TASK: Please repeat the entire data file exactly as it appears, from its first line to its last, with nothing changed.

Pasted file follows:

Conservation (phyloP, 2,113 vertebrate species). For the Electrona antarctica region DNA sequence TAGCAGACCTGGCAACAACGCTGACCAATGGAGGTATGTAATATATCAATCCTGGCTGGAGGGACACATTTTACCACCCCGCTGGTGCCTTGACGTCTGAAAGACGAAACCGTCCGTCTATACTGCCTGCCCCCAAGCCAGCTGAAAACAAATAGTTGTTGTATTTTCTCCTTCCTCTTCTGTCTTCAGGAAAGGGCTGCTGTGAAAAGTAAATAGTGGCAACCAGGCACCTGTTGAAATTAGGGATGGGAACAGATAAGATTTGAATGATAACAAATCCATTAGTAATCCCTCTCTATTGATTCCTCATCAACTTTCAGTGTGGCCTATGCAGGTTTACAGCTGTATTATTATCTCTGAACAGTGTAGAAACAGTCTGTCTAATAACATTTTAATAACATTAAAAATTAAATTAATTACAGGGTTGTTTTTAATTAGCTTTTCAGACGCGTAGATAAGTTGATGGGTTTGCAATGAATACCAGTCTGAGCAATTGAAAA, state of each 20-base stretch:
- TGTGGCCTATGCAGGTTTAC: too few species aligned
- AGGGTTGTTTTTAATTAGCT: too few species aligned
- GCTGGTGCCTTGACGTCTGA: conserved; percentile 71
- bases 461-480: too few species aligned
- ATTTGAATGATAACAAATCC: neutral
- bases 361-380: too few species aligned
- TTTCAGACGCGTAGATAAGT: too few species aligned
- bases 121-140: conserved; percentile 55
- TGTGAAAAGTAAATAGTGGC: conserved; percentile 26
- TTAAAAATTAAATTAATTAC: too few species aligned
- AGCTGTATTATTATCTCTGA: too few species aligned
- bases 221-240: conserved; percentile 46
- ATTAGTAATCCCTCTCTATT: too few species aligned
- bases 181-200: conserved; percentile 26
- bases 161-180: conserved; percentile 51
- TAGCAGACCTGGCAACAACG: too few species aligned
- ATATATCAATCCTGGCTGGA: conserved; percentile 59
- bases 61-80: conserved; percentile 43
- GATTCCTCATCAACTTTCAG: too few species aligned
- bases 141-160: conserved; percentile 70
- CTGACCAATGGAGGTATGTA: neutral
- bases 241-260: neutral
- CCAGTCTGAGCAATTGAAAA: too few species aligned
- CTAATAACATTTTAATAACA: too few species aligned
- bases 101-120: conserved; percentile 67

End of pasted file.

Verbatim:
Conservation (phyloP, 2,113 vertebrate species). For the Electrona antarctica region DNA sequence TAGCAGACCTGGCAACAACGCTGACCAATGGAGGTATGTAATATATCAATCCTGGCTGGAGGGACACATTTTACCACCCCGCTGGTGCCTTGACGTCTGAAAGACGAAACCGTCCGTCTATACTGCCTGCCCCCAAGCCAGCTGAAAACAAATAGTTGTTGTATTTTCTCCTTCCTCTTCTGTCTTCAGGAAAGGGCTGCTGTGAAAAGTAAATAGTGGCAACCAGGCACCTGTTGAAATTAGGGATGGGAACAGATAAGATTTGAATGATAACAAATCCATTAGTAATCCCTCTCTATTGATTCCTCATCAACTTTCAGTGTGGCCTATGCAGGTTTACAGCTGTATTATTATCTCTGAACAGTGTAGAAACAGTCTGTCTAATAACATTTTAATAACATTAAAAATTAAATTAATTACAGGGTTGTTTTTAATTAGCTTTTCAGACGCGTAGATAAGTTGATGGGTTTGCAATGAATACCAGTCTGAGCAATTGAAAA, state of each 20-base stretch:
- TGTGGCCTATGCAGGTTTAC: too few species aligned
- AGGGTTGTTTTTAATTAGCT: too few species aligned
- GCTGGTGCCTTGACGTCTGA: conserved; percentile 71
- bases 461-480: too few species aligned
- ATTTGAATGATAACAAATCC: neutral
- bases 361-380: too few species aligned
- TTTCAGACGCGTAGATAAGT: too few species aligned
- bases 121-140: conserved; percentile 55
- TGTGAAAAGTAAATAGTGGC: conserved; percentile 26
- TTAAAAATTAAATTAATTAC: too few species aligned
- AGCTGTATTATTATCTCTGA: too few species aligned
- bases 221-240: conserved; percentile 46
- ATTAGTAATCCCTCTCTATT: too few species aligned
- bases 181-200: conserved; percentile 26
- bases 161-180: conserved; percentile 51
- TAGCAGACCTGGCAACAACG: too few species aligned
- ATATATCAATCCTGGCTGGA: conserved; percentile 59
- bases 61-80: conserved; percentile 43
- GATTCCTCATCAACTTTCAG: too few species aligned
- bases 141-160: conserved; percentile 70
- CTGACCAATGGAGGTATGTA: neutral
- bases 241-260: neutral
- CCAGTCTGAGCAATTGAAAA: too few species aligned
- CTAATAACATTTTAATAACA: too few species aligned
- bases 101-120: conserved; percentile 67